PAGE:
Karina Sokołowska

Karina Sokołowska lives in Warsaw. She is an activist of the Jewish community in Poland, a translator, and a director of the Polish branch of the American Jewish Distribution Committee JOINT. She grew up in Głogów in Lower Silesia. A graduate of Japanese Studies at the Institute of Oriental Studies, as well as the Institute of Applied Linguistics at the University of Warsaw.

I have always been interested in the Jewish heritage. I am this person in my family who very much wants to actively cultivate it. For example, I initiated trips to Ukraine to the places where our grandparents came from. It never seemed to me that what I was doing was my mission, but I must admit it has become one now. Though perhaps a better word is “responsibility”. I want Jewish life to last and be visible in some form in Poland, to be based on who we are and where we are from. Even if it is recreated, it contains something which is ours, local, Eastern European. I grew up in Głogów in Lower Silesia, I have been researching the history of my family from the vicinity of Lviv, and I live in Warsaw. So this is a broad concept, this locality. But the point is not to transfer certain patterns, but to base them on what we already have.

In my high school, I was not the only person with Jewish roots, but the only one who was involved in Jewish life, its creation, rather than just passive reception. In terms of shaping identity, for our generation, the generation of our grandparents was much more important than that of our parents, who usually did not appear in the Jewish community in those times and circumstances. We would be coming back and searching, it was the turn of the 1980s and 1990s.

There is a word in jidysz: „beszert” – „meant to be.

Once, while I was studying Japanese studies, a German teacher noticed that my pronunciation of some phrase sounded Yiddish. I must have remembered it from home. Soon after, my friend from Hebrew studies invited me to the Jewish youth club. It was 1992. Two years later, I joined the Union of Jewish Religious Communities in Warsaw. And this is how my activity began. There is a word in Yiddish: “beszert” – “meant to be.” Perhaps it was supposed to happen, and the Japanese studies were only to lead me there.

With people with whom I used to go to Jewish camps, now we go with our own children on family trips. We bring up the next generation. I can see that our work makes sense and is needed.

What we do in Poland is quite non-standard for JOINT (American Jewish Distribution Committee, which Polish branch I run), because it is mainly a charity organisation. This has changed in Poland. We built a community here. Interestingly, quite often people from outside the community reach out to us in an attempt to learn about their Jewish past they are discovering. They come to us because they are unable to find out more information in their family circles. These are usually not random people.

From the very beginning, JOINT has been organising Jewish colonies in Poland. Once, when my then 7-year-old daughter came home from a Jewish summer camp, I found out that she had learned Jewish blessings, prayers, and songs in Hebrew. Then I realised that it works, that our work is paying off. That we create certain worlds and take responsibility for them. With people with whom I used to go to Jewish camps, now we go with our own children on family trips. We bring up the next generation. I can see that our work makes sense and is needed.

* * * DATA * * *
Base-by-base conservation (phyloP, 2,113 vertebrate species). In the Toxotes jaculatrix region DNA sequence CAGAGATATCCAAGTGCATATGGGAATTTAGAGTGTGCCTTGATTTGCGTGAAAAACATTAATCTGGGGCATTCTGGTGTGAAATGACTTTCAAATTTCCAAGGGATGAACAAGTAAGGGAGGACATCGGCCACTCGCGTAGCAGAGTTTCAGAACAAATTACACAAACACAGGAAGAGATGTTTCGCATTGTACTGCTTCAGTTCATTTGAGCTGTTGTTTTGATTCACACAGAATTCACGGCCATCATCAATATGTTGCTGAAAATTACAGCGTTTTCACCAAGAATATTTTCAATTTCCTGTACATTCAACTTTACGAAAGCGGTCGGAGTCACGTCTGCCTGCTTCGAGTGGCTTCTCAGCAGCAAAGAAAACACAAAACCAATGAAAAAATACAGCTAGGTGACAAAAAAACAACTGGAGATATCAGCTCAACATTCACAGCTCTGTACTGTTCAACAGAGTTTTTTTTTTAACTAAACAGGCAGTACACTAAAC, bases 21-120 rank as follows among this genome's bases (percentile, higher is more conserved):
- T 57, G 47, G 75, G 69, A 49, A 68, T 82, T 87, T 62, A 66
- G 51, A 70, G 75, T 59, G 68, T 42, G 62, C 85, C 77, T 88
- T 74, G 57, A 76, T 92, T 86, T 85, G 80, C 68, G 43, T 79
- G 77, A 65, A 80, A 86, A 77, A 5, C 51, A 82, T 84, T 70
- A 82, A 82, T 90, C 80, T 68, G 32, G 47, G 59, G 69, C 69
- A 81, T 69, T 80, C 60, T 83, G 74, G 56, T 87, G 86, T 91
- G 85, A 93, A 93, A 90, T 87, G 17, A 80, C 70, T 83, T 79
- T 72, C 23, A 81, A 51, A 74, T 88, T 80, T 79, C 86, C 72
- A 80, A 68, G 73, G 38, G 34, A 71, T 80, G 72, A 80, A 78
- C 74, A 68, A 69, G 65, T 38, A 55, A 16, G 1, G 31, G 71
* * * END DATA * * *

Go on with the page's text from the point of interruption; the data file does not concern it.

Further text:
I am more interested in the cultural aspect of the Jewish life, rather than its religious aspect. Jewishness manifests itself slightly differently in my children than in the families that are more religious and more homogeneous, where both parents are Jewish and cultivate Jewish religious practices. Certainly this shapes their children differently than my children, who are deeply connected with Jewishness, but do not feel that they are somehow different – not at all.

Ja mówię o tym, o czym zazwyczaj się nie mówi, że w Polsce można prowadzić aktywne życie żydowskie, że ono istnieje, że się odradza. Jednak trudno jest się z tym przebić.

In America, I always come across this question with the thesis: “How can you live there and do what you do? This is definitely not a place for Jews.” I am perceived as a kind of oddity, because Poland is not associated with active Jewish life. It is rather associated with death. I am trying to convey what is usually not said – that you can lead an active Jewish life in Poland, that it exists, that it is being reborn. However, it is difficult to break through with this message. A good starting point for trying to talk about Poland differently is to show how we continue to live this Jewish life that we inherited.

I am in favour of meetings and dialogue – especially between Jewish and Polish youth. The more such meetings, the more stereotypes we are able to break, or at least not to create the new ones. My colleagues and I organise encounters between Polish Jews and Poles, as well as with Jews from outside Poland so as to talk about our experiences. Dialogue is important. Our environment is, in a sense, a natural bridge between Poles and the Jewish world. To the extend it is possible, as our community is very small. Of course, culture and art create this bridge. The Jewish heritage in Poland is huge, and in many respects it is common, it is Polish-Jewish. This can be seen, for example, in the kitchen, where a traditional Jewish dish can also be a specialty of Polish cuisine. It breaks down many barriers.

I have a need to stay here in Poland. It is important for me, important for the world. I have never been tempted to leave for Israel or the United States. If I were to do so, I would have done it many years ago – I have always had this opportunity. I have a feeling that Poland is my place on Earth.